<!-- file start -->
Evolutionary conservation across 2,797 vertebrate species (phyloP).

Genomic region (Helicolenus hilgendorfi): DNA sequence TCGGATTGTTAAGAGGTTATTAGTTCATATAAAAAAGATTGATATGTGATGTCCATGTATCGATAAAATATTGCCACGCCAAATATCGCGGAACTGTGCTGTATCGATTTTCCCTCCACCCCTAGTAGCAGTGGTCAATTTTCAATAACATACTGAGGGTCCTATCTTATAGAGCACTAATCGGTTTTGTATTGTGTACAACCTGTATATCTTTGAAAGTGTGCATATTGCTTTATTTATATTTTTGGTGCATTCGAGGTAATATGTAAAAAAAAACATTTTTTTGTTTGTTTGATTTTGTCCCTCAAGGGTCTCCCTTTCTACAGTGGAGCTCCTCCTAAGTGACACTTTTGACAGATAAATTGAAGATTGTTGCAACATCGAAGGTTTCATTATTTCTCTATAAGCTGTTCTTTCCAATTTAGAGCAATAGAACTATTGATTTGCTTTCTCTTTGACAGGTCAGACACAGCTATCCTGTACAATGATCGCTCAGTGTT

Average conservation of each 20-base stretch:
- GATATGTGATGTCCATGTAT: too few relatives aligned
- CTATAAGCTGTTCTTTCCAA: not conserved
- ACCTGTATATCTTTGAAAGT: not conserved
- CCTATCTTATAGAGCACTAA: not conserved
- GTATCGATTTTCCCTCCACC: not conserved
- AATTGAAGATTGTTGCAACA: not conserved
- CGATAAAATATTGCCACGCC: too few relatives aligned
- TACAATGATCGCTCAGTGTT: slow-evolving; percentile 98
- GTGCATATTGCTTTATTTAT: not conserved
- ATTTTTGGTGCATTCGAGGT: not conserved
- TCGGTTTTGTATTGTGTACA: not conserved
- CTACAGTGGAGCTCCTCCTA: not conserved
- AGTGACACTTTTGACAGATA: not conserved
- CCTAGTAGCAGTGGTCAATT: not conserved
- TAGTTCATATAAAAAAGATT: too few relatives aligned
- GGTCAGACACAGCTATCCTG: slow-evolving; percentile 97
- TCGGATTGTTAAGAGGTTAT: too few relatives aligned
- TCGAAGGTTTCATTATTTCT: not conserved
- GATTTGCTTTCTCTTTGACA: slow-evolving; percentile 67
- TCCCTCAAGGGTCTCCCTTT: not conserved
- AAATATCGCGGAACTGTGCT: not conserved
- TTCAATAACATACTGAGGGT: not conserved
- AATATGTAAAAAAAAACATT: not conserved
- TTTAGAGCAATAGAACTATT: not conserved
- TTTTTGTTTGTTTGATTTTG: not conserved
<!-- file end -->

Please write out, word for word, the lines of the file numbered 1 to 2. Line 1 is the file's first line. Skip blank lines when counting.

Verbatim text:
Evolutionary conservation across 2,797 vertebrate species (phyloP).

Genomic region (Helicolenus hilgendorfi): DNA sequence TCGGATTGTTAAGAGGTTATTAGTTCATATAAAAAAGATTGATATGTGATGTCCATGTATCGATAAAATATTGCCACGCCAAATATCGCGGAACTGTGCTGTATCGATTTTCCCTCCACCCCTAGTAGCAGTGGTCAATTTTCAATAACATACTGAGGGTCCTATCTTATAGAGCACTAATCGGTTTTGTATTGTGTACAACCTGTATATCTTTGAAAGTGTGCATATTGCTTTATTTATATTTTTGGTGCATTCGAGGTAATATGTAAAAAAAAACATTTTTTTGTTTGTTTGATTTTGTCCCTCAAGGGTCTCCCTTTCTACAGTGGAGCTCCTCCTAAGTGACACTTTTGACAGATAAATTGAAGATTGTTGCAACATCGAAGGTTTCATTATTTCTCTATAAGCTGTTCTTTCCAATTTAGAGCAATAGAACTATTGATTTGCTTTCTCTTTGACAGGTCAGACACAGCTATCCTGTACAATGATCGCTCAGTGTT